Research reveals how breast cancer gene mutations may impact cell communication

gene mutation

New Cleveland Clinic research reveals how BRCA1 and BRCA2 gene mutations may impact cell communication in breast tissue, furthering the understanding of how cancer develops.

The findings, published in Molecular Cancer Research, provide a foundation for personalized approaches to prevent and treat breast cancer based on a patient’s genetics. The discovery paves the road for future studies of the process where normal cells become cancerous in BRCA1- and BRCA2-deficient breast tissue.

Women with BRCA1 and BRCA2 mutations have up to a 72% lifetime risk of developing breast cancer by age 80. Many opt for preventative mastectomies due to limited alternatives.

“To develop alternative non-surgical options, we first need to unravel the processes driving healthy breast tissue to become cancerous,” said Mihriban Karaayvaz, Ph.D., of Cleveland Clinic’s Genomic Medicine Institute. “Studying cell communication in high-risk breast tissues can tell us how surrounding cells may help a tumor form and reveal new druggable targets.”

Dr. Karaayvaz’s team, led by the study’s first author and former research technician Anthony Caputo, analyzed signaling between cells using breast tissue samples from Cleveland Clinic’s biorepository. They compared tissue from women with and without BRCA mutations. The researchers found significant differences in how BRCA-deficient cells communicated with surrounding cells compared to non-mutated samples.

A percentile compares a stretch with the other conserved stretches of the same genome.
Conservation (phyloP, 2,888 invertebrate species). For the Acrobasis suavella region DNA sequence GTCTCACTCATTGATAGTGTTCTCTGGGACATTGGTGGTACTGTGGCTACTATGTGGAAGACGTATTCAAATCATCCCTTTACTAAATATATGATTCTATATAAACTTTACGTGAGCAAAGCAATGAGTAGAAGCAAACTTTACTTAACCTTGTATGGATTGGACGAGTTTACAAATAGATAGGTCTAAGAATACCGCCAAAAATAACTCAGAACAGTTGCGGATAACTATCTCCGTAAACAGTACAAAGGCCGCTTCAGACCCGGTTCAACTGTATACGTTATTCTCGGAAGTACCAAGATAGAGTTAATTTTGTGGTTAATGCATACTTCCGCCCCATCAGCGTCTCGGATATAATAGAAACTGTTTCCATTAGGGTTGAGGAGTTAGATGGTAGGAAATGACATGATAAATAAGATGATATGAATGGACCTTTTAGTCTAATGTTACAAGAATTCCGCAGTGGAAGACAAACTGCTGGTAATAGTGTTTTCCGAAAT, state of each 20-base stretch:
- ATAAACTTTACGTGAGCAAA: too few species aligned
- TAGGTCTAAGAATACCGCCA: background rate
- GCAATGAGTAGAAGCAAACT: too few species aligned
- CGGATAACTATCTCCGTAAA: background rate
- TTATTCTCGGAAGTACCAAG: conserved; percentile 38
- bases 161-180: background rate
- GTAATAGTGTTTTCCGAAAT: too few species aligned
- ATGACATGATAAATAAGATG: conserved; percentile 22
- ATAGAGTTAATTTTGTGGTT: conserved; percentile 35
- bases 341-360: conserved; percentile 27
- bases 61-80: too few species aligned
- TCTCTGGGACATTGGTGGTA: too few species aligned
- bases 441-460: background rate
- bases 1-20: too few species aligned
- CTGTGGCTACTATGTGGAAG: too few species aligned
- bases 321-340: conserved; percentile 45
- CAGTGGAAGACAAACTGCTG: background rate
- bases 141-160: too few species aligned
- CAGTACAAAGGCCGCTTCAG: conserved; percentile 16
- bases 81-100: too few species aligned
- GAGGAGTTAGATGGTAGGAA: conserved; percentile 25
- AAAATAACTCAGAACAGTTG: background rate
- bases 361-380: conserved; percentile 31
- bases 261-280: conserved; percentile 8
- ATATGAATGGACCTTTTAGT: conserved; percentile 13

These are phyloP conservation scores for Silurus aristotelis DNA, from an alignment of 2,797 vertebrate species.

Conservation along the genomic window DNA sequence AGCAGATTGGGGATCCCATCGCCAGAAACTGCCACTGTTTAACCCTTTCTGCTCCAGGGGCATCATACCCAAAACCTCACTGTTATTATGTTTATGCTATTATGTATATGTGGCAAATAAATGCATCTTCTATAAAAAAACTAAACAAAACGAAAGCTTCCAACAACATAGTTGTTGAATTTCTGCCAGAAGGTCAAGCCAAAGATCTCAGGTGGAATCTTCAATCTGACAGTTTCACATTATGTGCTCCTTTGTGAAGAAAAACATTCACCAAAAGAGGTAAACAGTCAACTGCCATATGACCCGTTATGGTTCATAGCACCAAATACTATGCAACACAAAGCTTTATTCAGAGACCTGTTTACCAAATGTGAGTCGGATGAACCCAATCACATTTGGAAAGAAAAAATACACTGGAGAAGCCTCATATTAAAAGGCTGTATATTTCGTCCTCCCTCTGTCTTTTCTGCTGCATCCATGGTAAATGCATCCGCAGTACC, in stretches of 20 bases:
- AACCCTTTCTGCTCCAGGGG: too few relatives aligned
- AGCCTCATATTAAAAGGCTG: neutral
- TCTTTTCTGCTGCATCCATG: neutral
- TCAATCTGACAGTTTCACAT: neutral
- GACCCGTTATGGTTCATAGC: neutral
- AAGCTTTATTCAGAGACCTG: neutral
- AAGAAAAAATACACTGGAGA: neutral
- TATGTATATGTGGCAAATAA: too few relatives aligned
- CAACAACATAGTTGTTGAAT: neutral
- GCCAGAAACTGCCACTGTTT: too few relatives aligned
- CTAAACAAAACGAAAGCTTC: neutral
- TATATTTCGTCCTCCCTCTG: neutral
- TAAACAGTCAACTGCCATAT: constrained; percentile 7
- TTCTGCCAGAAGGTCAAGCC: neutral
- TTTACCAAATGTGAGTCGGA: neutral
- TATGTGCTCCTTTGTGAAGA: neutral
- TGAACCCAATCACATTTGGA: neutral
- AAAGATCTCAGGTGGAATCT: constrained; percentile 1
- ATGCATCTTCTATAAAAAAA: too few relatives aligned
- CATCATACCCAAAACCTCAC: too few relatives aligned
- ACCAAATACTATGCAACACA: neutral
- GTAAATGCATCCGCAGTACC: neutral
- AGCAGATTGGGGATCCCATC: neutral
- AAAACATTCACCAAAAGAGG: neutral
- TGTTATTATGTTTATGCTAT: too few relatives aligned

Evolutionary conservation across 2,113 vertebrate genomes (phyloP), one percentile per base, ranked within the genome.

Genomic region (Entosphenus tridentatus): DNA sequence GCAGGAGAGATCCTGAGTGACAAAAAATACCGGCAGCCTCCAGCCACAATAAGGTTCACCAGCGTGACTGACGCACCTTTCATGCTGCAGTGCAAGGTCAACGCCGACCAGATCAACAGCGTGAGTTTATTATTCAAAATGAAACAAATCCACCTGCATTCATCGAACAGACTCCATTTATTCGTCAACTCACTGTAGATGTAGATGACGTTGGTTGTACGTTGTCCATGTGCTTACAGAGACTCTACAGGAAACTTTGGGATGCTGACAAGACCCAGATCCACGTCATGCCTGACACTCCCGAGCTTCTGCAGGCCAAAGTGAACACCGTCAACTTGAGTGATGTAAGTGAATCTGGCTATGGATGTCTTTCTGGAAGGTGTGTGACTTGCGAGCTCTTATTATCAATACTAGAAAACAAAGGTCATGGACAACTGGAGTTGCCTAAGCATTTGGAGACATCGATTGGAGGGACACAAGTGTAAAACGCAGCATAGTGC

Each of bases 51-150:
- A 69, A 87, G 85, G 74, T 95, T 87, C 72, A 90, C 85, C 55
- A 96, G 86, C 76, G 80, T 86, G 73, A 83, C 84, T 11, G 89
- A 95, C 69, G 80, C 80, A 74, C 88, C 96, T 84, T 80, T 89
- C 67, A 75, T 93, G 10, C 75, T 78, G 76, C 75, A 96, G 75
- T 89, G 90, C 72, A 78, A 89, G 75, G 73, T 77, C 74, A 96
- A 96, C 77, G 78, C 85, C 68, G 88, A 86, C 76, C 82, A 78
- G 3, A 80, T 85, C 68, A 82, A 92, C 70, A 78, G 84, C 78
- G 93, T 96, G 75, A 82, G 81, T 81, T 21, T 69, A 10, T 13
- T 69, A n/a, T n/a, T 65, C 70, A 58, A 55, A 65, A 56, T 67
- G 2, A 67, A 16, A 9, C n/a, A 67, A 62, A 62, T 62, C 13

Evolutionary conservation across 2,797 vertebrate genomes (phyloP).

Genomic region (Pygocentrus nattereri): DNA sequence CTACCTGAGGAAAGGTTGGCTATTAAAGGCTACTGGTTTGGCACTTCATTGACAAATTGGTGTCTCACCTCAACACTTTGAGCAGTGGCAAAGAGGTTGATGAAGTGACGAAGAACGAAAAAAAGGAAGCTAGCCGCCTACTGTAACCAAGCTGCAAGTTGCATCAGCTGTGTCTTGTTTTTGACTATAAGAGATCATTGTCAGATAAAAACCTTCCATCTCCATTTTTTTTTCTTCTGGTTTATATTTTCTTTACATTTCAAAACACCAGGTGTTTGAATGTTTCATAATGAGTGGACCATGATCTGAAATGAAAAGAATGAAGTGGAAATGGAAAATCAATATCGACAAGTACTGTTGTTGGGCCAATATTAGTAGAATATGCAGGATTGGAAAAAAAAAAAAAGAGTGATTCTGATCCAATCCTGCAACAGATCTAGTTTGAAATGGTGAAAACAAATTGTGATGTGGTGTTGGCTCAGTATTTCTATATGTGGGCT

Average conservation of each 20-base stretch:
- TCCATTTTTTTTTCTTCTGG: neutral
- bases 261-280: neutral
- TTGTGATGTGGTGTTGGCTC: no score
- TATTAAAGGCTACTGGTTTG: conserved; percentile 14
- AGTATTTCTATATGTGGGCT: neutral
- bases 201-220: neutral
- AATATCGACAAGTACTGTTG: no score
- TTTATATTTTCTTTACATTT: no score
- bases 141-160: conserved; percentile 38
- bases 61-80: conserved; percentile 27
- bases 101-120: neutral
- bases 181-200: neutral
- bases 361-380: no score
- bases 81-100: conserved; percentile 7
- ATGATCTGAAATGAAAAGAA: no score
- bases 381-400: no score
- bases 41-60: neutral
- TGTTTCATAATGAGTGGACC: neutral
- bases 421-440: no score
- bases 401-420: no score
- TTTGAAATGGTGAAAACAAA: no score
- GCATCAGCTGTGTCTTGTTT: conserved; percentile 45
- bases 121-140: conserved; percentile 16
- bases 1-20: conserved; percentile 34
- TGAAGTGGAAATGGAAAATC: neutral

Cells in the body maintain constant communication. They alert each other of changes in the environment, maintain coordination across the tissue, and ensure organs successfully perform their tasks. When this signaling is altered, some cells in an organ can act abnormally compared to the rest of the body. If not corrected, the abnormal behavior can turn the cells cancerous.

The researchers showed the direction of communication is flipped in breast tissue with BRCA1/2 mutations when compared to healthy breast tissue. In healthy breasts, stromal cells located in the fatty connective tissue send more signals to epithelial cells (the cell type more likely to become cancerous in most forms of breast cancer). In breast tissue with BRCA1/2 mutations, epithelial cells send more signals to stromal cells.

The team also discovered signaling differences between BRCA1- and BRCA2-deficient mammary cells. These previously unidentified changes may be associated with subtypes of breast cancer that mutation carriers can develop.

Women with BRCA1 mutations are more likely to develop triple-negative breast cancer, which is far more difficult to treat. BRCA2 mutations predispose women to luminal breast cancer, which is less aggressive.

“Others have studied how BRCA1/2 mutations affect specific cell types, but to our knowledge we are among the first to ask how changes in one cell type impact the surrounding cells in the high-risk breast microenvironment,” said Dr. Karaayvaz.

More information:
Anthony Caputo et al, Spatial transcriptomics suggests that alterations occur in the preneoplastic breast microenvironment of BRCA1/2 mutation carriers, Molecular Cancer Research (2023). DOI: 10.1158/1541-7786.MCR-23-0489

Journal information:
Molecular Cancer Research

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